The Catch-22 of Effective Leadership

They try to lead a community where people can come and safely engage in worship, confession, accountability, teaching, fellowship, discipleship, service, and mission with others so that they can grow out of their sins and further into Christlikeness within the life of the faith-community…. But what happens to the leader-pastor when he or she confesses depression, pornography, gambling, alcoholism, lust for another congregation member, eating disorder, pride, rage, or any other kind of socially unacceptable sin or addiction.

This is something that came to mind as I’ve been working through Fitch’s chapter on leadership in The Great Giveaway.

If someone went to a typical pastor of a typical local church and asked that pastor “Is your church a safe place for me to work through my personal sins and grow in Christ?” that pastor would probably say, “Yes.”

I believe the best-intentioned pastors really try to build an organization that houses a safe Christ-centered community of healing and formation. They try to lead a community where people can come and safely engage in worship, confession, accountability, teaching, fellowship, discipleship, service, and mission with others so that they can grow out of their sins and further into Christlikeness within the life of the faith-community.

But here’s the catch: In that typical church, the pastor is exempt from that community. He or she organizes and leads the organization, but rarely participates in the healing life of the community. It’s a safe place for the average congregation member to confess sins and engage in the various ministries to discover deliverance from those sins within the community.

But what happens to the leader-pastor when he or she confesses depression, pornography, gambling, alcoholism, lust for another congregation member, eating disorder, pride, rage, or any other kind of socially unacceptable sin or addiction. Like it or not, it is presumed that the leader-pastor is above this. Sure, the leader-pastor can admit vague sins — I got angry at my spouse, I yelled at my kids, I got angry on the freeway. But unfortunately, confessing and dealing with the dirty stuff jeopardizes his or her ministry and job.

So the leader-pastor buries it and hides it for the sake of his or her ministry. Ironically, the leader-pastor cannot participate in the necessary healing and forming life of the community that he or she leads. They’re only course of action is an individualized, and therefore stunted, attempt at spiritual formation. And then everyone’s shocked when the leader-pastor’s sins become public. They never had a chance.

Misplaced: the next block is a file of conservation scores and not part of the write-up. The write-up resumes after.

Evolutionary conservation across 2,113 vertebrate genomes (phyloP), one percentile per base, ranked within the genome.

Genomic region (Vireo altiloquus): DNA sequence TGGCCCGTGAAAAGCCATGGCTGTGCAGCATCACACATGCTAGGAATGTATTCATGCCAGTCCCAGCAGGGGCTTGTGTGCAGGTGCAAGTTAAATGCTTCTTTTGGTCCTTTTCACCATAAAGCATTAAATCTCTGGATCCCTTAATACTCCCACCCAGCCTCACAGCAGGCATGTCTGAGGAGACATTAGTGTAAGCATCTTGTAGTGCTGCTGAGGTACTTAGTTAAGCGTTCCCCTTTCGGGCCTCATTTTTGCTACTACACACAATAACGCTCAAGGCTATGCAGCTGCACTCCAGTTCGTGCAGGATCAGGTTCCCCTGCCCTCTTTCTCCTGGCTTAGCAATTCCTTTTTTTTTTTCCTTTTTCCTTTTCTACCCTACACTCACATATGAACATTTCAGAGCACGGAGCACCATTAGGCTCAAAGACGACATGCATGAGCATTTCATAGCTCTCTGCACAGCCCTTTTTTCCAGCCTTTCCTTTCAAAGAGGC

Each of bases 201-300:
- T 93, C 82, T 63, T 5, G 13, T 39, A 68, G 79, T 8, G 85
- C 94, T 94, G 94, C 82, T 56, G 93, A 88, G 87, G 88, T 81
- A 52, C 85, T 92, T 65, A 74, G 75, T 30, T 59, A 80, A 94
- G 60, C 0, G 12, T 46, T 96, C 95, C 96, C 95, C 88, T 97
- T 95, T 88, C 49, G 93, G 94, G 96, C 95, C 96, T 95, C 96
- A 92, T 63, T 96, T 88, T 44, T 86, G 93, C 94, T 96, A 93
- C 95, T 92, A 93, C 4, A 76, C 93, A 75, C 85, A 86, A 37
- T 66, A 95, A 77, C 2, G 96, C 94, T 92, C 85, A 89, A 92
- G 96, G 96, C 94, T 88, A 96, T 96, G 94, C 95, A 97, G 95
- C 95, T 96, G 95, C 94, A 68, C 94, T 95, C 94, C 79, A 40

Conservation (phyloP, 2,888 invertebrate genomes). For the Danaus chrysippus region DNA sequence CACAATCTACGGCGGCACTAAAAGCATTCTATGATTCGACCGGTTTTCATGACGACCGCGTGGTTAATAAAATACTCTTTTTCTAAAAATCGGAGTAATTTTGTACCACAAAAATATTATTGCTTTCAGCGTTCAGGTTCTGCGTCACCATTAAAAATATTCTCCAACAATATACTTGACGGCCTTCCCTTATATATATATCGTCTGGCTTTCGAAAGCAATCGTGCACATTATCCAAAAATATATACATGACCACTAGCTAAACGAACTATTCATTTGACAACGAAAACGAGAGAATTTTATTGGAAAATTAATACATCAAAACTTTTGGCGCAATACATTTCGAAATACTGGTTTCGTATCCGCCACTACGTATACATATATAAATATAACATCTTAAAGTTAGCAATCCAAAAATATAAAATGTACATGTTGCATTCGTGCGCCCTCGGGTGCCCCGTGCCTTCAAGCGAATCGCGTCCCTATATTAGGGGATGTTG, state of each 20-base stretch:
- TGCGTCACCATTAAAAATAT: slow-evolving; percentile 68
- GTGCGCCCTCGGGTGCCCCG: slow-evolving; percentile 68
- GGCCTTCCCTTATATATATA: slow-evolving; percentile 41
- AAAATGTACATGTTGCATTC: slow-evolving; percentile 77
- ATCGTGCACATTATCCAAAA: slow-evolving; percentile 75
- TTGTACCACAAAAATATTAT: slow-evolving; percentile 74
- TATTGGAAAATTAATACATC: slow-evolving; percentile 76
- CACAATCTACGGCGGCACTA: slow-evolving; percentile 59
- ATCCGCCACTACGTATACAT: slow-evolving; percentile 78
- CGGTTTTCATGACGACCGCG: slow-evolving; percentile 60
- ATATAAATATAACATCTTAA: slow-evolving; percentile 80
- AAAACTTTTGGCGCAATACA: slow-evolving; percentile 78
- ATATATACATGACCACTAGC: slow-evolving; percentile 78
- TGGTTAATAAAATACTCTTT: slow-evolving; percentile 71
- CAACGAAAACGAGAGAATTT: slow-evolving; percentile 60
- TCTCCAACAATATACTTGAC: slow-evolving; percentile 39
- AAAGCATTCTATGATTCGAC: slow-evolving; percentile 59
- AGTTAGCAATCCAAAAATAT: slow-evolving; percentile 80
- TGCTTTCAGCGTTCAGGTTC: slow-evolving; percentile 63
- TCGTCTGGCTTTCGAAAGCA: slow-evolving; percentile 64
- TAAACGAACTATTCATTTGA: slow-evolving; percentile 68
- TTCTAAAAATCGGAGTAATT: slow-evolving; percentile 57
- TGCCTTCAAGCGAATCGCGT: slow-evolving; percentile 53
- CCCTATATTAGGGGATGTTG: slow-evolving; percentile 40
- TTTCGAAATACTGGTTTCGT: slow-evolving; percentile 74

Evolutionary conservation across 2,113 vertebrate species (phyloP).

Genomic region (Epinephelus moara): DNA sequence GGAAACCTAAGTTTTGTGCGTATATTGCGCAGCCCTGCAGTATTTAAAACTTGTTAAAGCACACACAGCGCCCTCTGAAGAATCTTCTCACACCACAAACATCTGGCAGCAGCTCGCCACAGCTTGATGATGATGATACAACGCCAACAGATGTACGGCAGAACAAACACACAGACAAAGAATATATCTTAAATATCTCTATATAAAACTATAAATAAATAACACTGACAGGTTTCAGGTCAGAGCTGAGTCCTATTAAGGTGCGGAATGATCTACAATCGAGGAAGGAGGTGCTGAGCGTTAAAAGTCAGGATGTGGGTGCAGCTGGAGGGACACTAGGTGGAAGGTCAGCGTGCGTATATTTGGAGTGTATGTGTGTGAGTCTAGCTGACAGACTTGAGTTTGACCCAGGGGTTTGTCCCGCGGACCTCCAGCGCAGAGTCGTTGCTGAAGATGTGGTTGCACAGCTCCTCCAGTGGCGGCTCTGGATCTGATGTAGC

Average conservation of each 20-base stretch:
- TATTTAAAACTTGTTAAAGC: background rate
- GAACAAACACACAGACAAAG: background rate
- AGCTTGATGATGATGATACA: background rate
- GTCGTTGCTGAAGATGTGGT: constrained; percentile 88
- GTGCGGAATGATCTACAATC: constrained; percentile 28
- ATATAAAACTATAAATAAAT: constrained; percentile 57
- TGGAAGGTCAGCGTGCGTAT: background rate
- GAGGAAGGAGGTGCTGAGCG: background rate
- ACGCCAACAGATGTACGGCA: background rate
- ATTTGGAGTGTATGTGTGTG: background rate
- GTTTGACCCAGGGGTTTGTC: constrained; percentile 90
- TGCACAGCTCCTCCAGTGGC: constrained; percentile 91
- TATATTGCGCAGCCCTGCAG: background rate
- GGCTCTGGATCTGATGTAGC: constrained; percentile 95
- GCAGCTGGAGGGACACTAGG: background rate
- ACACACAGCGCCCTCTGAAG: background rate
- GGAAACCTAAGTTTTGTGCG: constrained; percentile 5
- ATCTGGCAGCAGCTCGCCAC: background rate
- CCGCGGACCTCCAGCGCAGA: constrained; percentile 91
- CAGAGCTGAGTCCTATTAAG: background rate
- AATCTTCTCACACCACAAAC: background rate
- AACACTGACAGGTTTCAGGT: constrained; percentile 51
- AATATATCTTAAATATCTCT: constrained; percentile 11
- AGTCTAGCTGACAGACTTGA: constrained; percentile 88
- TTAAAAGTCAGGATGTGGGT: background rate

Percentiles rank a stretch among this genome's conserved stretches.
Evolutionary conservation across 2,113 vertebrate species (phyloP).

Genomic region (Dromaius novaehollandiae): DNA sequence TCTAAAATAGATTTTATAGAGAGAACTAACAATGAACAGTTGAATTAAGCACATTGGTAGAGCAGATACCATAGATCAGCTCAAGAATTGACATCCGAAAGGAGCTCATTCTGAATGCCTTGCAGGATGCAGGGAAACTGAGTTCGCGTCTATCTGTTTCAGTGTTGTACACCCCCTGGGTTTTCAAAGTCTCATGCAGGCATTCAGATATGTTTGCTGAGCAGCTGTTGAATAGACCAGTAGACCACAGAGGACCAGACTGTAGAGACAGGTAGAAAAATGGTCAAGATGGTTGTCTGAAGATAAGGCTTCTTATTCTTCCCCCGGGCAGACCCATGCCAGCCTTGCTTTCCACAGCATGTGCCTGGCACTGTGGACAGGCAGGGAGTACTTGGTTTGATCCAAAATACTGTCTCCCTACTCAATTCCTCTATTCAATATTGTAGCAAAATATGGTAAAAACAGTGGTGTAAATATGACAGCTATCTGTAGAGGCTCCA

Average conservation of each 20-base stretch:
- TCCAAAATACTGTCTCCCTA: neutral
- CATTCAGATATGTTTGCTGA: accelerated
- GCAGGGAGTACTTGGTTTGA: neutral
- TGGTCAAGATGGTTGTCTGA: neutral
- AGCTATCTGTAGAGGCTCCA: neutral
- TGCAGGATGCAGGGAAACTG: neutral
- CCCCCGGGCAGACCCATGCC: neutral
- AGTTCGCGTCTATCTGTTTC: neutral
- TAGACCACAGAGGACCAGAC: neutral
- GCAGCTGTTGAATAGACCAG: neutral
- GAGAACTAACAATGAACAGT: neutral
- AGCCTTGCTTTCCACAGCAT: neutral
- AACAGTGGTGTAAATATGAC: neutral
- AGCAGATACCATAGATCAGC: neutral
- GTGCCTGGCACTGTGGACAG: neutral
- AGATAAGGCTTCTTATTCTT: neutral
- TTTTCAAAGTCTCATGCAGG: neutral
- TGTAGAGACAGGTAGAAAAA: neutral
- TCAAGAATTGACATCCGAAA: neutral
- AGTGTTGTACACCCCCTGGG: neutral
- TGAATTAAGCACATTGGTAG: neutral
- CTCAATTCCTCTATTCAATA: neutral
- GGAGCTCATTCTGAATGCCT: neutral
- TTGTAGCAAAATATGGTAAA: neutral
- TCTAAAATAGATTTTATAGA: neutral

2 thoughts on “The Catch-22 of Effective Leadership

  1. I think, that is the saddest part of the pastor-leader experience. There is real fear that if you confess your sins before a congregation member/friend, or even a co-pastor, that they will not help you through the growing and healing but they will store up the information for future use against you or they will begin losing respect for you immediately. The same goes for confessing before a fellow pastor of another church… you know that there is competition there and you feel that if you tell them something dark about you, it will be told to all the other pastor’s around town and eventually get back to your congregation, and then you may have a church split or something worse. What’s a sinner/pastor-leader to do?

  2. Perhaps one of the biggest reasons pastors should be as “holy” as possible and that its such a shame when a leader sins is that this person is not only a teacher of the Christian way but a “covering” for the people he pastors.Sinning pastors are felt to be “bad soil”.His sins could have a direct spiritual inpact on those he should be protecting.Does a pastor who has fallen still belong in the pulpit?

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